- Invariants by Dylan Yu

**Problem1:**The integers from $1$ through $2015$, inclusive, are written on a blackboard. Every second, someone erases four numbers of the form $a, b, c, a+b+c$ and replaces them with the numbers $a+b, b+c, c+a$. Prove that this process can continue for at most $9$ minutes.

**Proof:**Well, if the problem is true then there should be at least $1475$ before we can not further any move.

**Problem2:**The numbers $1, 2, \dots , n$ are written in a row, in that order. On each move, we can select two numbers and swap their positions. Can this list of numbers return to its initial ordering after exactly $2023$ moves?

**Proof:**Well, note that taking two numbers and swapping them is just equivalent to making many moves but swapping two consecutive numbers.

**Problem3:**Can an $8\times8$ board with opposite corners removed be tiled with $1\times2$ and $2\times1$ dominoes?

**Proof:**Well $8\times8$ board with opposite corners contains $32$ white squares and $30$ black. While both $1\times2$ and $2\times1$ dominoes cover equal number of black and white cells.

**Problem4:**The numbers $1$ through $2023$, inclusive, are written on a blackboard. A move consists of taking two written numbers $a$ and $b$, erasing them, and writing $ab+ a +b$ on the board. Continue this until only one number is left on the board. What is this number?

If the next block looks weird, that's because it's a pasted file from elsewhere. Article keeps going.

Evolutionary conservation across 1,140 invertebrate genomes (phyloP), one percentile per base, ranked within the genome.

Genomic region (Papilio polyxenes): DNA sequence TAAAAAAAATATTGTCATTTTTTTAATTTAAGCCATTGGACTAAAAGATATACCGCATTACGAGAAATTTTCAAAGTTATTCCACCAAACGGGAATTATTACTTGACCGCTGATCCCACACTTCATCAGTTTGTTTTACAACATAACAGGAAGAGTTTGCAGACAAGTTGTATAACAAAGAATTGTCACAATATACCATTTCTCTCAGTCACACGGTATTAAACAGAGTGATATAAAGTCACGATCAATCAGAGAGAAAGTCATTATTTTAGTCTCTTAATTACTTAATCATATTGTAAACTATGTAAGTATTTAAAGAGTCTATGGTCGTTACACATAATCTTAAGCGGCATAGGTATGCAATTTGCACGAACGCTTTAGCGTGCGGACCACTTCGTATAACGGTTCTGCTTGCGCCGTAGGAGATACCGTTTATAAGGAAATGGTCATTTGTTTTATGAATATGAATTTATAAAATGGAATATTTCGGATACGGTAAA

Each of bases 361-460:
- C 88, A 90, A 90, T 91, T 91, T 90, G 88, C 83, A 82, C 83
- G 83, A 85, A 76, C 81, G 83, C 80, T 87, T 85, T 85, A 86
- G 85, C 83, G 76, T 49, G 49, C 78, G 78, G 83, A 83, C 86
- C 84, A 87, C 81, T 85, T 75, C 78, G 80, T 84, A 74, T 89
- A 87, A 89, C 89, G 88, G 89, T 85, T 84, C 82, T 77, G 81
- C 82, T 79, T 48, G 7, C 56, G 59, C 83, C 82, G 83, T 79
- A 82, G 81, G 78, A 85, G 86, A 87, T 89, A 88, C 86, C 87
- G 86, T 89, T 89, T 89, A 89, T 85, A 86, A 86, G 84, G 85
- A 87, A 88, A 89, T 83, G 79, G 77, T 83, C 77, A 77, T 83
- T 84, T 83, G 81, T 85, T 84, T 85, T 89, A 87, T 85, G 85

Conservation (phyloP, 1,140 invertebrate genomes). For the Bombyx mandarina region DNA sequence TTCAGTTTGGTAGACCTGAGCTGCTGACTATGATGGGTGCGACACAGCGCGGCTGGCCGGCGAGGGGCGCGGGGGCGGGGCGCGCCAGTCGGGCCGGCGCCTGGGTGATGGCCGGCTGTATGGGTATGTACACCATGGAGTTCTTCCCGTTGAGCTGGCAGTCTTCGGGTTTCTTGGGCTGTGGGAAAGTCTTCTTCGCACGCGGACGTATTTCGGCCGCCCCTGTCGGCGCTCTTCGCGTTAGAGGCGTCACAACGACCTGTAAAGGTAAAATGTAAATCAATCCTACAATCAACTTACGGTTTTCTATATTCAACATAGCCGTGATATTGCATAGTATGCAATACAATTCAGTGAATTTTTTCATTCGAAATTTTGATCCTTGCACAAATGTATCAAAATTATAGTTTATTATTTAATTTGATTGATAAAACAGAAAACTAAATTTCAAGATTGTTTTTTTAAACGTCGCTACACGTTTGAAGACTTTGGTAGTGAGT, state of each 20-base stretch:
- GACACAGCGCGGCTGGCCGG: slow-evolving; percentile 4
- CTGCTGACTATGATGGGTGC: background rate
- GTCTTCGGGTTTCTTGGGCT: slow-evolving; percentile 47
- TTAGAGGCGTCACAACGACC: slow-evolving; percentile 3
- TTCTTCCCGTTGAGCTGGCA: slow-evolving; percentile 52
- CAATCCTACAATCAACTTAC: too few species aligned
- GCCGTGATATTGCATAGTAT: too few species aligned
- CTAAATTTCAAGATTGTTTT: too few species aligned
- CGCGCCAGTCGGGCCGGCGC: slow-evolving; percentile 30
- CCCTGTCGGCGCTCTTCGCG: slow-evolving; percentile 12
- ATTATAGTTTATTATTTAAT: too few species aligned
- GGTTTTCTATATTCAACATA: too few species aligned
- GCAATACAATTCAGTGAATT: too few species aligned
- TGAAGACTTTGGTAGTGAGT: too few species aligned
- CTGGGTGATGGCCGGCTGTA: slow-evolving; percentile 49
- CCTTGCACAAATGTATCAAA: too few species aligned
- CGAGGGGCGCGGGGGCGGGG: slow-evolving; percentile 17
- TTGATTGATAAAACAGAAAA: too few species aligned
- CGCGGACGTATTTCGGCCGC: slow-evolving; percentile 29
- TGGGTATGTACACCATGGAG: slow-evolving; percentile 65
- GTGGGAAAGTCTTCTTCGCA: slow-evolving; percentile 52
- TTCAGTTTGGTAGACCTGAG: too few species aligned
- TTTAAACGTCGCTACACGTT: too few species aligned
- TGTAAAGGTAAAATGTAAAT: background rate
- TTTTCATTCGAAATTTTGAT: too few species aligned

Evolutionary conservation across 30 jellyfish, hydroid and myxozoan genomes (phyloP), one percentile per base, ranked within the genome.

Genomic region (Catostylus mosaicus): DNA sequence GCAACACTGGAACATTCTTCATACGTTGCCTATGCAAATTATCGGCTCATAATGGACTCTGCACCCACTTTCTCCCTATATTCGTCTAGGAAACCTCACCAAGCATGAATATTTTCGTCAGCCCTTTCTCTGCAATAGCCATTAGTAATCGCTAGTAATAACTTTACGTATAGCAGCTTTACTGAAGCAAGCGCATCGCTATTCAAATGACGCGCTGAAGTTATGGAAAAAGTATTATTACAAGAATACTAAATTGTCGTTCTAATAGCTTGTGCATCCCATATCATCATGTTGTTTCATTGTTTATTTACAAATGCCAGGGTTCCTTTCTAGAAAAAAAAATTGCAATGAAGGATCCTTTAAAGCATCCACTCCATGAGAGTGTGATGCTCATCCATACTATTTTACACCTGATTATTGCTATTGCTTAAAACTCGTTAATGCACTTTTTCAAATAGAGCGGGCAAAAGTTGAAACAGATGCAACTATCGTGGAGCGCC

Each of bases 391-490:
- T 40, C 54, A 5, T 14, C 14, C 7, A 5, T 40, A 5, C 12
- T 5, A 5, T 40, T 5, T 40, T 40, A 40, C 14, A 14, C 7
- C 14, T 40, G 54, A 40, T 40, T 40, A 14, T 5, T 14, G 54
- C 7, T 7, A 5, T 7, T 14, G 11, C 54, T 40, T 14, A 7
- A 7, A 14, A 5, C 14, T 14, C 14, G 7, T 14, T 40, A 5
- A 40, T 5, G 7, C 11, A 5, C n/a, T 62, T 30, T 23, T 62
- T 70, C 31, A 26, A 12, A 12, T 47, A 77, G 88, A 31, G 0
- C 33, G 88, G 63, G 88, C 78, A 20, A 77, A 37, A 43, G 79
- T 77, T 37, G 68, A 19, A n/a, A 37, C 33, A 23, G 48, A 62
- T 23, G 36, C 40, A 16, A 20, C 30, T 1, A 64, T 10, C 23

**Proof:**The number is $(1+1)(2+1)\dots(2023+1)-1$. Just note that $ab+a+b=(a+1)(b+1)$. So in every move the product $(a_1+1)\dots(a_i+1)$ is preserved.

**Problem5[Rearrangement Inquality]:**Given sequences $x_1\le x_2\le \dots x_n$ and $y_1\le y_2\le\dots y_n$ and an arbitrary permutation $\sigma$ of $1,\dots , n$, show that $x_1y_n+\dots x_ny_1\le x_1y_{\sigma(1)}+\dots+x_ny_{\sigma(n)}$ .

**Proof:**Well note that for $a_1\le a_2, b_1\le b_2$ we get $a_1b_2+a_2b_1\le a_1b_1+a_2b_2$.

**Problem6:**Consider a rectangular table with a real number written in each cell. A move consists of selecting a row or column of the table, and multiplying all numbers in this row/column by 1. Show that we can make all rows and columns in the table have a non-negative sum.

**Proof:**Well, consider the row sums and columns sums. Let the rows be $r_1,\dots,r_m$ and columns be $c_1,\dots,c_n$. If any of row sum / column sum is negative then just multiply it by $-1$. Note that the total sum of elements increase when we do this. And this process can not go on forever. But this process terminates when all rows and columns had sum non negative.

**Problem7:**Sydney the squirrel is at $(0,0)$ and can move by reflecting her current position over a line segment connecting two lattice points, provided that this reflection puts her on another lattice point. Find all points in the plane that Sydney can reach in finitely many moves.